But the US scientists say their "second skin" might eventually be used to deliver medicines and sun protection.
The team from Harvard Medical School and the Massachusetts Institute of Technology have tested their prototype product on a handful of volunteers, applying the formula to their under-eye bags, forearms and legs.
The polysiloxane polymer was made in the lab using molecules of silicone and oxygen as the building blocks.
Although it's synthetic, it's designed to mimic real skin and provide a breathable, protective layer.
According to the researchers, the temporary film locks in moisture and helps boost skin elasticity.
They performed several tests, including a recoil test where the skin was pinched and then released to see how long it takes to ping back into position.
As skin ages, it becomes less firm and less elastic and so performs less well in this sort of test.
Skin that had been coated with the polymer was more elastic than skin without the film. And, to the naked eye, it appeared smoother, firmer and less wrinkly.
The researchers, who have a spin-off company that could eventually market their patented formula, say the film is essentially invisible, can be worn all day without causing irritation and can withstand things like sweat and rain.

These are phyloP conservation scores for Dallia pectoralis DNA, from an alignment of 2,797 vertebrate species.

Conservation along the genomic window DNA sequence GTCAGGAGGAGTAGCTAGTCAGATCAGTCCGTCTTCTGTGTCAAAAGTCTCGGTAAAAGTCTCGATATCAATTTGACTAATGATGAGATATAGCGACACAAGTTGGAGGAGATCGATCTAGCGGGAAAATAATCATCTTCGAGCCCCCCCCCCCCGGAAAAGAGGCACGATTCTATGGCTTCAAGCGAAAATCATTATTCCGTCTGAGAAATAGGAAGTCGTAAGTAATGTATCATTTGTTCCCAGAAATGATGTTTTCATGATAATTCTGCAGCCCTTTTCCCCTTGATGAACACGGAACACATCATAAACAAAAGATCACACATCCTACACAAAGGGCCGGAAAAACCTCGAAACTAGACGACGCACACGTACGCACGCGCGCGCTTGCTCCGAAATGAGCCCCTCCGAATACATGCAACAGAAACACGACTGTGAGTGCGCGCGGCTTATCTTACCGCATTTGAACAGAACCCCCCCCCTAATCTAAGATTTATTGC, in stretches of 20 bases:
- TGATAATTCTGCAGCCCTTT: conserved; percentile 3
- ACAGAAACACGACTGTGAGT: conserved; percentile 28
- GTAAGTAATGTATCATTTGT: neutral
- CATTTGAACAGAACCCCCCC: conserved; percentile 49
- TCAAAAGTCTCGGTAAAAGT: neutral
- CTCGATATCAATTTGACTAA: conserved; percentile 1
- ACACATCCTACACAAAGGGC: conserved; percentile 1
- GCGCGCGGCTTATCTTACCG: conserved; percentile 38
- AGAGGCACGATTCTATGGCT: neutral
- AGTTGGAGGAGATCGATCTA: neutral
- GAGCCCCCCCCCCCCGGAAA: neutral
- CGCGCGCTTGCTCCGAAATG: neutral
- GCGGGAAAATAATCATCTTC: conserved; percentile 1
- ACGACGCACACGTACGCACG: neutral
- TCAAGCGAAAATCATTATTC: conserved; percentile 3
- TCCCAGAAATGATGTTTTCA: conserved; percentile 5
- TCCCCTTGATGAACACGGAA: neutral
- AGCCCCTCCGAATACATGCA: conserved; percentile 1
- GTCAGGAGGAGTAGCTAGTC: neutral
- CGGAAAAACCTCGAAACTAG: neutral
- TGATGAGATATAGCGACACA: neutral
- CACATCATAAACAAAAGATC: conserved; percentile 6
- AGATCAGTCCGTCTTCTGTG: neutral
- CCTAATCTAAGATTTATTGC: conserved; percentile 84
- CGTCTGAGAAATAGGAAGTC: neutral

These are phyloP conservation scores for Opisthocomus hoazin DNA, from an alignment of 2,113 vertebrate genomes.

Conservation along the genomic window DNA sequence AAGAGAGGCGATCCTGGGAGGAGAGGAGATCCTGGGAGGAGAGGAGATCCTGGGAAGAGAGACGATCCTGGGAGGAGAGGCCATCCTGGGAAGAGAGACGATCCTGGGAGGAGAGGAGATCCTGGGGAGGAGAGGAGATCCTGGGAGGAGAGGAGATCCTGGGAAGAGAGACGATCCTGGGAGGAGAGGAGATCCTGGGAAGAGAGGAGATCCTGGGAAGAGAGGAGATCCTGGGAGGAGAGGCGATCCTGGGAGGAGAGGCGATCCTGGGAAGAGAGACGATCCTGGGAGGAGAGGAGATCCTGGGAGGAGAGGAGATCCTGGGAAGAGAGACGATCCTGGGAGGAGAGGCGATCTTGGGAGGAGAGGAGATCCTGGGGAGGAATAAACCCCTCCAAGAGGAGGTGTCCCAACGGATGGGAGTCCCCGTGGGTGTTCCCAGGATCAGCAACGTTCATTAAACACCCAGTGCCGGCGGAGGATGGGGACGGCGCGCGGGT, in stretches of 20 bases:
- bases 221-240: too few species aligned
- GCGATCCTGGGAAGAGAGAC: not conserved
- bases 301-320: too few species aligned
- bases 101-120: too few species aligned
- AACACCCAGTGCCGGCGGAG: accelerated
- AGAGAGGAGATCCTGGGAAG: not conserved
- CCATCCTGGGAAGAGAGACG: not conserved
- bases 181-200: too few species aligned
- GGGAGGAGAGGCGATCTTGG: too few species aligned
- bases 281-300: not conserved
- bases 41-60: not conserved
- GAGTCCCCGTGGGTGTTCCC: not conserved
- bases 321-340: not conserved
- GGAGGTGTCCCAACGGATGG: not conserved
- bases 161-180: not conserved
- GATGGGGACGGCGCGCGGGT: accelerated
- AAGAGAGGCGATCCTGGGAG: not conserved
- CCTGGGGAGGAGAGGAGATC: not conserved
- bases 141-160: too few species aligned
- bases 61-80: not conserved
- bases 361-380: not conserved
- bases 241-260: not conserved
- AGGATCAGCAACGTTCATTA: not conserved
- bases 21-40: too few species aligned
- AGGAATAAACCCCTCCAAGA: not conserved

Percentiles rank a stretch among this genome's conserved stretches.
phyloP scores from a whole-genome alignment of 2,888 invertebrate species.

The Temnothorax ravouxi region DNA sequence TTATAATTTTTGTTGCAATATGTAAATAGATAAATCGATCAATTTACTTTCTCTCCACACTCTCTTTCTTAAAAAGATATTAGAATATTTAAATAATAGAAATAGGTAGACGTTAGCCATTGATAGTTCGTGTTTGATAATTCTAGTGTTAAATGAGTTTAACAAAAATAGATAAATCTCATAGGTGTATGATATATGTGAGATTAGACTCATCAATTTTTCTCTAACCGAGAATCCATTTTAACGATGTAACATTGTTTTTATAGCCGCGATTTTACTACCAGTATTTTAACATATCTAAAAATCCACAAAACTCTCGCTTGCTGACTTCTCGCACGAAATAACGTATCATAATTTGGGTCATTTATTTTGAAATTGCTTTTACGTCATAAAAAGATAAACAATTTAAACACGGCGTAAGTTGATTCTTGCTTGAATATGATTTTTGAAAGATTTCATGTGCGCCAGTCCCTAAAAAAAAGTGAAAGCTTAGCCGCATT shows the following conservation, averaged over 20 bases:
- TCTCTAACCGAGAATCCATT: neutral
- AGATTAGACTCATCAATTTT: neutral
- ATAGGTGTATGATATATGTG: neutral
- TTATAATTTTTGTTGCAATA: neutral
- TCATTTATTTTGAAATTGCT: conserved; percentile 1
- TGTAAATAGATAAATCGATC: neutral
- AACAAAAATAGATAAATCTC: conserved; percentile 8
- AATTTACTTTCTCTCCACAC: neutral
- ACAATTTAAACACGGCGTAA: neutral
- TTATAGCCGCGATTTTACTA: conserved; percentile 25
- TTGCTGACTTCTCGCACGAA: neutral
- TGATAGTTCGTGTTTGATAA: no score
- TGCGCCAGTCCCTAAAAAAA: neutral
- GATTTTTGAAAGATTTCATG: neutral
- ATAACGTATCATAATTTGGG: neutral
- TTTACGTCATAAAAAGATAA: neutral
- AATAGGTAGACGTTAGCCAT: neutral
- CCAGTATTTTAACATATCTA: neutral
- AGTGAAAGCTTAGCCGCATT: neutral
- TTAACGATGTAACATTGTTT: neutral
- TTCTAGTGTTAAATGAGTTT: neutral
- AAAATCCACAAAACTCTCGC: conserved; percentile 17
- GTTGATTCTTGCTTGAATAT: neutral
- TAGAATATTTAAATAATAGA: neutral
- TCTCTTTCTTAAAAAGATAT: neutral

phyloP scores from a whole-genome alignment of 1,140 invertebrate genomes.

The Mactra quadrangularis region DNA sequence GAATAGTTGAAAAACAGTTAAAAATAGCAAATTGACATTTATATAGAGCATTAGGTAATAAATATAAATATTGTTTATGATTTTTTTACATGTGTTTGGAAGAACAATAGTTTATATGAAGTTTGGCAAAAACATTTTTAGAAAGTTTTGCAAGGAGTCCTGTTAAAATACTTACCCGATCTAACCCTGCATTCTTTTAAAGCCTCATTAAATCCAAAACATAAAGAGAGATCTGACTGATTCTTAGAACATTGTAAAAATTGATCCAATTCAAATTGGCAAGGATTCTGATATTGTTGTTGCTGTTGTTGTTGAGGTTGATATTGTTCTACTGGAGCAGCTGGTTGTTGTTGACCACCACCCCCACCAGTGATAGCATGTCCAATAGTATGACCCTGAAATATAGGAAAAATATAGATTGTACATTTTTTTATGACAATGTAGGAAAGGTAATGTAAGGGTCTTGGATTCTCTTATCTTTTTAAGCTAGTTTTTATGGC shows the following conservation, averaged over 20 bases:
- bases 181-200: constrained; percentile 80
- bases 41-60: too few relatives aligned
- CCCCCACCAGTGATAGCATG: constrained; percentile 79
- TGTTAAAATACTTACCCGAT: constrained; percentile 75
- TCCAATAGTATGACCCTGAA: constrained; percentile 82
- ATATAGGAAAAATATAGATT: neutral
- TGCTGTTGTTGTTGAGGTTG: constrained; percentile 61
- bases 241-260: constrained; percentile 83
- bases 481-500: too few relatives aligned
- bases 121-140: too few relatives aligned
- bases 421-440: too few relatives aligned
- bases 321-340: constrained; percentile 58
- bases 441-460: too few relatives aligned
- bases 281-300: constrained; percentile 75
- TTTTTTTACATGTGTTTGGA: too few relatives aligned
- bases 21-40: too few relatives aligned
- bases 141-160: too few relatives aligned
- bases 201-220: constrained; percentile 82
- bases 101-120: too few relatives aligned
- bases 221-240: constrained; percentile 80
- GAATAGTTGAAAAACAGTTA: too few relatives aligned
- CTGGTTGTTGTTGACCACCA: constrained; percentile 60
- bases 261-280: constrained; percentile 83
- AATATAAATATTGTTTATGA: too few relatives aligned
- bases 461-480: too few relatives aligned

But more studies are needed before then. The polymer would also need safety approval from regulators.
Dr Tamara Griffiths of the British Association of Dermatologists says bags under the eyes are caused by the protrusion of fat pockets associated with ageing.
While entirely natural, some people see it as undesirable and seek ways to reverse it - sometimes resorting to surgery.
Dr Griffiths said: "The results [with the polymer film] appear to be comparable to surgery, without the associated risks. Further research is needed, but this is a novel and very promising approach to a common problem. I will follow its development with interest."
Prof Robert Langer, who led the work at MIT, said: "Developing a second skin that is invisible, comfortable and effective in holding in water and potentially other materials presents many different challenges.
"It has to have the right optical properties, otherwise it won't look good, and it has to have the right mechanical properties, otherwise it won't have the right strength and it won't perform correctly.
"We are extremely excited about the opportunities that are presented as a result of this work and look forward to further developing these materials to better treat patients who suffer from a variety of skin conditions."
Source: The Finder / BBC